Fairness in Class Action Bill Does Not Live Up to Its Name

April 28, 2015

Last week, House Judiciary Committee Chairman Bob Goodlatte (R-Va.) and Constitution and Civil Justice Subcommittee Chairman Trent Franks (R-Ariz.) introduced the “Fairness in Class Action Litigation Act of 2015” (H.R. 1927). A press release announced how the bill purports “to strengthen federal class action lawsuit rules by ensuring victims who have experienced actual or comparable injury are justly compensated.”

Despite the rosy title and seemingly benevolent goal behind the bill, H.R. 1927 is anything but rosy and benevolent. The bill’s draconian nature is revealed in the title of the amendment that the bill seeks to add to the United States Code: “Limitation on certification of class.” Indeed, the limits that H.R. 1927 would impose on class action lawsuits are drastic. The bill would require federal courts to strike down all class actions unless it is “affirmatively demonstrate[d] through admissible evidentiary proof that each proposed class member suffered an injury of the same type and extent as the injury of the named representative or representatives.”

The problems with this requirement are four-fold.

First, at the class certification stage, “admissible evidentiary proof” is not required. Nowhere does Federal Rule of Civil Procedure 23—governing the prerequisites and types of proper class actions—mention such a requirement. “Admissible evidentiary proof” is only required at trial. Therefore, H.R. 1927 puts the cart before the horse by requiring members of a class action to prove their case before trial.

Second, by imposing such a requirement, H.R. 1927 improperly bypasses the Rules Enabling Act, which authorizes the Supreme Court to promulgate rules of procedure that have the force and effect of law. Today, the principal policy-making body of the U.S. Courts is the Judicial Conference, which carries on a continuous study of the operation and effect of the federal rules. H.R. 1927 disregards the authority given by the Rules Enabling Act to the judiciary and the expertise of the Judicial Conference.

Third, the “Fairness” that H.R. 1927 purports to achieve is a farce. Subcommittee Chairman Franks issued a statement in support of the bill saying, “Class action lawsuits should allow those with serious injuries to have their own day in court.” Yet, under H.R. 1927, millions of injured individuals would never have a day in court due to the difficulty of proving “an injury of the same type and extent as the injury of the named representative or representatives.” The following historical class action lawsuits, among many others, likely would have never seen the inside of a courtroom under H.R. 1927:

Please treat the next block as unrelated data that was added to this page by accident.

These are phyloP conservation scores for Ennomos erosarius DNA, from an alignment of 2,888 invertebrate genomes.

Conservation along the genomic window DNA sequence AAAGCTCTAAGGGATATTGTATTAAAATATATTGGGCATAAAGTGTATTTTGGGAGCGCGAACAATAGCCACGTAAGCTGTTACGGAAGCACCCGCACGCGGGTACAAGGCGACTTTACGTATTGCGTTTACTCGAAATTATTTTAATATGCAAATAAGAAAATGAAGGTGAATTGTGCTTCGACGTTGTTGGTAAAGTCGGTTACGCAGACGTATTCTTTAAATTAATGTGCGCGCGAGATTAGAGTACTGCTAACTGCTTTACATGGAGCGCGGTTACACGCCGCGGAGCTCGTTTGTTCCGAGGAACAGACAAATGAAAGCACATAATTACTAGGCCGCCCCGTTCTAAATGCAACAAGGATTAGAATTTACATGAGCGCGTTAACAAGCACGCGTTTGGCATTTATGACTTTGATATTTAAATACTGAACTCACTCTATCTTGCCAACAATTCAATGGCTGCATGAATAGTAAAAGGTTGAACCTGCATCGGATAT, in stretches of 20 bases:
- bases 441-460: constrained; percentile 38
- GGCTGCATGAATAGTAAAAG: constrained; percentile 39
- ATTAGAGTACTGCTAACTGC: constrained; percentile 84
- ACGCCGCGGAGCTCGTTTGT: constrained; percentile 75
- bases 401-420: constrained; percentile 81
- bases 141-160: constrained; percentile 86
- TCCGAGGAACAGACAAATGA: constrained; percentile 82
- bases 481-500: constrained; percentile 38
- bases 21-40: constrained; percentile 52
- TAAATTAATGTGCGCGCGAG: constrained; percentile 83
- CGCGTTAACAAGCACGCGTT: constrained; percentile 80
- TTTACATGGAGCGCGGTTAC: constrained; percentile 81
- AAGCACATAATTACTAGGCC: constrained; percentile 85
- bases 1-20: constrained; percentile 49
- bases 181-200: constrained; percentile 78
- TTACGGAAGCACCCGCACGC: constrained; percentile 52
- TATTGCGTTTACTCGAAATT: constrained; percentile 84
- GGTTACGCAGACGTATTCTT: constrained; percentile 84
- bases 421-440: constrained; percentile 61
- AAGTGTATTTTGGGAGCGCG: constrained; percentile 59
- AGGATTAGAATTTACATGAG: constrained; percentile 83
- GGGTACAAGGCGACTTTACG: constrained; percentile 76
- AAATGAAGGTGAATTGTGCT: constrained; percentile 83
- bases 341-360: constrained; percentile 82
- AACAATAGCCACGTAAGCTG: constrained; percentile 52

• Brown v. Board of Education of Topeka, the landmark case that declared “separate but equal” schools unconstitutional. H.R. 1927 likely would have prevented this class action case, because the different ways school facilities were unequal could not have satisfied “an injury of the same type and extent.”
  • Lois E. Jenson v. Eveleth Taconite Co., the first sexual harassment class action lawsuit, which forever changed state and federal laws protecting workers. H.R. 1927 likely would have prevented this class action because the physical harassment and intimidation suffered by different female mineworkers could not have satisfied “an injury of the same type and extent.”
  • Anderson v. Pacific Gas & Electric Co. was brought by residents of a town that alleged that PG&E knowingly dumped wastewater contaminated with a carcinogen into the region’s groundwater. H.R. 1927 likely would have prevented this case due to the different types and extent of injuries suffered by the residents.

Fourth, H.R. 1927’s requirement and Chairman Goodlatte’s statement in support of the bill—“Only those people who share injuries of the same type and extent should be part of a class action lawsuit”—are contrary to the justifications that led to the development of class actions. H.R. 1927 forces individuals with different injuries, however minor or trivial, to litigate on their own or attempt to pursue a class action only with others whose body or property were injured in precisely the same way and to exactly the same extent. That situation would either effectively prevent numerous individuals from seeking compensation for their injuries due to the impracticality of litigating alone or result in a multiplicity of lawsuits over one injurious act. As a result, the justifications for the class action device, articulated by the Supreme Court,[1] are thrown to the wayside by H.R. 1927.

These four problems reveal the bill’s true draconian nature as a drastic limit on class actions. As such, H.R. 1927 is more aptly named “Demolition of Class Action Litigation Act of 2015.”

On Wednesday, April 29, the U.S. House Judiciary Committee’s Subcommittee on the Constitution and Civil Justice will hold a hearing on the bill. In advance of the hearing, you can send comments to your congressman via opencongress.org.

 

Sources:

[1] SeeUnited States Parole Comm’n v. Geraghty, 445 U.S. 388, 402-403 (U.S. 1980) (listing the justifications for class actions as: protection of  the defendant from inconsistent obligations, the protection of the interests of absentees, the provision of a convenient and economical means for disposing of similar lawsuits, and the facilitation of the spreading of litigation costs among numerous litigants with similar claims).


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